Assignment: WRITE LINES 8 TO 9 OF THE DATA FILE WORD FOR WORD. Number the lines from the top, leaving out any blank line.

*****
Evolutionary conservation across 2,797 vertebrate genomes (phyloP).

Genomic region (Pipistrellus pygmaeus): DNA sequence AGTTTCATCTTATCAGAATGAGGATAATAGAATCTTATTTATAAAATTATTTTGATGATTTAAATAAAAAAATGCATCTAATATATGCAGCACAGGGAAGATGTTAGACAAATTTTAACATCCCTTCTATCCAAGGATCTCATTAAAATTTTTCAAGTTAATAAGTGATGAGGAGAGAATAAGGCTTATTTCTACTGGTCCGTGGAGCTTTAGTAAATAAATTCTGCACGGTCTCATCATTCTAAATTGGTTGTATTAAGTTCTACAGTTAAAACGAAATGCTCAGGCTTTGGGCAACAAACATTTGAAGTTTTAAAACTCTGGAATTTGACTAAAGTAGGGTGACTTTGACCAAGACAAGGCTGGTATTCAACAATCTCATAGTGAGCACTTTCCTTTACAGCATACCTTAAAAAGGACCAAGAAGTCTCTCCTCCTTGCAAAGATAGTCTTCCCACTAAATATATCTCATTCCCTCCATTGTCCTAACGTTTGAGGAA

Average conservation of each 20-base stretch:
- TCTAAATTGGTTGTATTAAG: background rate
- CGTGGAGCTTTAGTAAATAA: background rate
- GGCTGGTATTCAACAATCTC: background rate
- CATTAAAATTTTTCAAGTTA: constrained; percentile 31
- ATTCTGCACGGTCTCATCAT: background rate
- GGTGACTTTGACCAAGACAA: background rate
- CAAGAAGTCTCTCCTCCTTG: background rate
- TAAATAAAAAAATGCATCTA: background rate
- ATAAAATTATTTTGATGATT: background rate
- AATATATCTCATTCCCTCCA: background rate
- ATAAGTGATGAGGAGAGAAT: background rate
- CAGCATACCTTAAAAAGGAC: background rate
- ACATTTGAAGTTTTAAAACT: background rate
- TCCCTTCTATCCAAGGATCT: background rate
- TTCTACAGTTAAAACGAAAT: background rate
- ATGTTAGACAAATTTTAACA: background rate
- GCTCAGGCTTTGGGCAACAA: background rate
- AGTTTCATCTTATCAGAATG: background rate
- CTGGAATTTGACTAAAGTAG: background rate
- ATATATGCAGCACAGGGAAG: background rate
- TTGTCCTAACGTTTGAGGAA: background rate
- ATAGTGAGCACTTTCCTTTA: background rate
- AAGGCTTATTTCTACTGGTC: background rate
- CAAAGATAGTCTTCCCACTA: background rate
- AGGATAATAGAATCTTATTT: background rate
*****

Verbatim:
- ATTCTGCACGGTCTCATCAT: background rate
- GGTGACTTTGACCAAGACAA: background rate